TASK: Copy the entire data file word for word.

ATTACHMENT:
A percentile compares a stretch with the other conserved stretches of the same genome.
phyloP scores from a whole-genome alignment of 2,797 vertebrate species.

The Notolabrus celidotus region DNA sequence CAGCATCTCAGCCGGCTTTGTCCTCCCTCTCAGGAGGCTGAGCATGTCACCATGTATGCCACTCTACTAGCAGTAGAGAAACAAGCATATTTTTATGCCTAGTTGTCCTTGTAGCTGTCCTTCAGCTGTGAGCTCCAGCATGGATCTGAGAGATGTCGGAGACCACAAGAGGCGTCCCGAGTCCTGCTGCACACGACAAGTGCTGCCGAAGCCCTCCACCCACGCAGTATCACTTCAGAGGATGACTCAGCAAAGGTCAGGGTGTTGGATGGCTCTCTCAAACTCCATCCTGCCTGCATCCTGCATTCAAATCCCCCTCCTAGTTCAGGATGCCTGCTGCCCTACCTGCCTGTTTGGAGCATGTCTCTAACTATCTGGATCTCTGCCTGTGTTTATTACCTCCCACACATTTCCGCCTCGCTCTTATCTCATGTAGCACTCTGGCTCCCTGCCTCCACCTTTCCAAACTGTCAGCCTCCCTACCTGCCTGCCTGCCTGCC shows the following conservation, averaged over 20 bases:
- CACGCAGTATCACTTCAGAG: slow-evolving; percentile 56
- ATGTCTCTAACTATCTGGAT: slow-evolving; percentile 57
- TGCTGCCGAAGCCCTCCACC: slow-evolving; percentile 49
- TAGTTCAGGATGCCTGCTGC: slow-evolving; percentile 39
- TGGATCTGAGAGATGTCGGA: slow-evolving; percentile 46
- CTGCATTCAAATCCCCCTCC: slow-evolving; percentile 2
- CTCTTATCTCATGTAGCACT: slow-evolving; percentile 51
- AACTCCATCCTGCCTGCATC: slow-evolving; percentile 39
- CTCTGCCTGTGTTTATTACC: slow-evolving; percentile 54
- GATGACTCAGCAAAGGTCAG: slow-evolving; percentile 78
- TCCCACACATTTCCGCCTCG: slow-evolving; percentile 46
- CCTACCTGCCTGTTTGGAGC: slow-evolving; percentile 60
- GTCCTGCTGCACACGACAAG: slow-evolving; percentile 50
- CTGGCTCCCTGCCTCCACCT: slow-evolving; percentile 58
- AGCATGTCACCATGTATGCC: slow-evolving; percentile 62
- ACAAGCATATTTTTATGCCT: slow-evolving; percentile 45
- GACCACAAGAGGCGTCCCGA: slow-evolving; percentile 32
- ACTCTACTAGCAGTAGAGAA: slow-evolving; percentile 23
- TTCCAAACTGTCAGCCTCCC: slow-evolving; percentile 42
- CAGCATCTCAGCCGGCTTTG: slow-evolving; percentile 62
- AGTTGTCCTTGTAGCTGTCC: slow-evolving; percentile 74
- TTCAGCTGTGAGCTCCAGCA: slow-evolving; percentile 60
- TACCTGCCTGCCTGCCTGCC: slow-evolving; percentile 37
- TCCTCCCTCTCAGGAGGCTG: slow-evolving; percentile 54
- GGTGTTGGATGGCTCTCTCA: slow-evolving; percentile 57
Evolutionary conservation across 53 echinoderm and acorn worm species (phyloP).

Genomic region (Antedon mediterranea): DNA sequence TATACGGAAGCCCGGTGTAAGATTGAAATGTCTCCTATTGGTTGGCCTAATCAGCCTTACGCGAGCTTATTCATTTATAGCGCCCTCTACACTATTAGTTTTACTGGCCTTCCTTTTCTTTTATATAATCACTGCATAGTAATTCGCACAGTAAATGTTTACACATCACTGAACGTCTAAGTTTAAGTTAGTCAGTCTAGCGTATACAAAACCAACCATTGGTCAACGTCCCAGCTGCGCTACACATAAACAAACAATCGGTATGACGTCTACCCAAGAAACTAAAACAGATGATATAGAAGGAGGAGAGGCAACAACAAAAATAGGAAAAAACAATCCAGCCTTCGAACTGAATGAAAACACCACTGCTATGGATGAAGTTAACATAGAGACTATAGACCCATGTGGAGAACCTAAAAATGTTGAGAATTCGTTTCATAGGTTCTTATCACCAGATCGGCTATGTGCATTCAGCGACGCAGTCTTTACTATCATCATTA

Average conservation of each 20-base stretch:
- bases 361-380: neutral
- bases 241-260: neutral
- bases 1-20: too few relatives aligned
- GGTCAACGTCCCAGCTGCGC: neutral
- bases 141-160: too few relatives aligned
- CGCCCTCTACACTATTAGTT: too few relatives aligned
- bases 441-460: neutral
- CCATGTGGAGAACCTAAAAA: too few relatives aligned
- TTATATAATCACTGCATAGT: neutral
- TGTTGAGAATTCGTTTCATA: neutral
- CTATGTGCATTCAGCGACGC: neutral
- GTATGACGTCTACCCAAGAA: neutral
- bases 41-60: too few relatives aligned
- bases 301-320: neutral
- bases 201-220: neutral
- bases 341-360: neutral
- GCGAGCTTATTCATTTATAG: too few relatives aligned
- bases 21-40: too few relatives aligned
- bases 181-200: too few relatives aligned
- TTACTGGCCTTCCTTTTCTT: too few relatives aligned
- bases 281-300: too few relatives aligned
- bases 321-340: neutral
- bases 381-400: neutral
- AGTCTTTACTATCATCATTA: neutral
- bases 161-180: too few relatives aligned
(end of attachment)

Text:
A percentile compares a stretch with the other conserved stretches of the same genome.
phyloP scores from a whole-genome alignment of 2,797 vertebrate species.

The Notolabrus celidotus region DNA sequence CAGCATCTCAGCCGGCTTTGTCCTCCCTCTCAGGAGGCTGAGCATGTCACCATGTATGCCACTCTACTAGCAGTAGAGAAACAAGCATATTTTTATGCCTAGTTGTCCTTGTAGCTGTCCTTCAGCTGTGAGCTCCAGCATGGATCTGAGAGATGTCGGAGACCACAAGAGGCGTCCCGAGTCCTGCTGCACACGACAAGTGCTGCCGAAGCCCTCCACCCACGCAGTATCACTTCAGAGGATGACTCAGCAAAGGTCAGGGTGTTGGATGGCTCTCTCAAACTCCATCCTGCCTGCATCCTGCATTCAAATCCCCCTCCTAGTTCAGGATGCCTGCTGCCCTACCTGCCTGTTTGGAGCATGTCTCTAACTATCTGGATCTCTGCCTGTGTTTATTACCTCCCACACATTTCCGCCTCGCTCTTATCTCATGTAGCACTCTGGCTCCCTGCCTCCACCTTTCCAAACTGTCAGCCTCCCTACCTGCCTGCCTGCCTGCC shows the following conservation, averaged over 20 bases:
- CACGCAGTATCACTTCAGAG: slow-evolving; percentile 56
- ATGTCTCTAACTATCTGGAT: slow-evolving; percentile 57
- TGCTGCCGAAGCCCTCCACC: slow-evolving; percentile 49
- TAGTTCAGGATGCCTGCTGC: slow-evolving; percentile 39
- TGGATCTGAGAGATGTCGGA: slow-evolving; percentile 46
- CTGCATTCAAATCCCCCTCC: slow-evolving; percentile 2
- CTCTTATCTCATGTAGCACT: slow-evolving; percentile 51
- AACTCCATCCTGCCTGCATC: slow-evolving; percentile 39
- CTCTGCCTGTGTTTATTACC: slow-evolving; percentile 54
- GATGACTCAGCAAAGGTCAG: slow-evolving; percentile 78
- TCCCACACATTTCCGCCTCG: slow-evolving; percentile 46
- CCTACCTGCCTGTTTGGAGC: slow-evolving; percentile 60
- GTCCTGCTGCACACGACAAG: slow-evolving; percentile 50
- CTGGCTCCCTGCCTCCACCT: slow-evolving; percentile 58
- AGCATGTCACCATGTATGCC: slow-evolving; percentile 62
- ACAAGCATATTTTTATGCCT: slow-evolving; percentile 45
- GACCACAAGAGGCGTCCCGA: slow-evolving; percentile 32
- ACTCTACTAGCAGTAGAGAA: slow-evolving; percentile 23
- TTCCAAACTGTCAGCCTCCC: slow-evolving; percentile 42
- CAGCATCTCAGCCGGCTTTG: slow-evolving; percentile 62
- AGTTGTCCTTGTAGCTGTCC: slow-evolving; percentile 74
- TTCAGCTGTGAGCTCCAGCA: slow-evolving; percentile 60
- TACCTGCCTGCCTGCCTGCC: slow-evolving; percentile 37
- TCCTCCCTCTCAGGAGGCTG: slow-evolving; percentile 54
- GGTGTTGGATGGCTCTCTCA: slow-evolving; percentile 57
Evolutionary conservation across 53 echinoderm and acorn worm species (phyloP).

Genomic region (Antedon mediterranea): DNA sequence TATACGGAAGCCCGGTGTAAGATTGAAATGTCTCCTATTGGTTGGCCTAATCAGCCTTACGCGAGCTTATTCATTTATAGCGCCCTCTACACTATTAGTTTTACTGGCCTTCCTTTTCTTTTATATAATCACTGCATAGTAATTCGCACAGTAAATGTTTACACATCACTGAACGTCTAAGTTTAAGTTAGTCAGTCTAGCGTATACAAAACCAACCATTGGTCAACGTCCCAGCTGCGCTACACATAAACAAACAATCGGTATGACGTCTACCCAAGAAACTAAAACAGATGATATAGAAGGAGGAGAGGCAACAACAAAAATAGGAAAAAACAATCCAGCCTTCGAACTGAATGAAAACACCACTGCTATGGATGAAGTTAACATAGAGACTATAGACCCATGTGGAGAACCTAAAAATGTTGAGAATTCGTTTCATAGGTTCTTATCACCAGATCGGCTATGTGCATTCAGCGACGCAGTCTTTACTATCATCATTA

Average conservation of each 20-base stretch:
- bases 361-380: neutral
- bases 241-260: neutral
- bases 1-20: too few relatives aligned
- GGTCAACGTCCCAGCTGCGC: neutral
- bases 141-160: too few relatives aligned
- CGCCCTCTACACTATTAGTT: too few relatives aligned
- bases 441-460: neutral
- CCATGTGGAGAACCTAAAAA: too few relatives aligned
- TTATATAATCACTGCATAGT: neutral
- TGTTGAGAATTCGTTTCATA: neutral
- CTATGTGCATTCAGCGACGC: neutral
- GTATGACGTCTACCCAAGAA: neutral
- bases 41-60: too few relatives aligned
- bases 301-320: neutral
- bases 201-220: neutral
- bases 341-360: neutral
- GCGAGCTTATTCATTTATAG: too few relatives aligned
- bases 21-40: too few relatives aligned
- bases 181-200: too few relatives aligned
- TTACTGGCCTTCCTTTTCTT: too few relatives aligned
- bases 281-300: too few relatives aligned
- bases 321-340: neutral
- bases 381-400: neutral
- AGTCTTTACTATCATCATTA: neutral
- bases 161-180: too few relatives aligned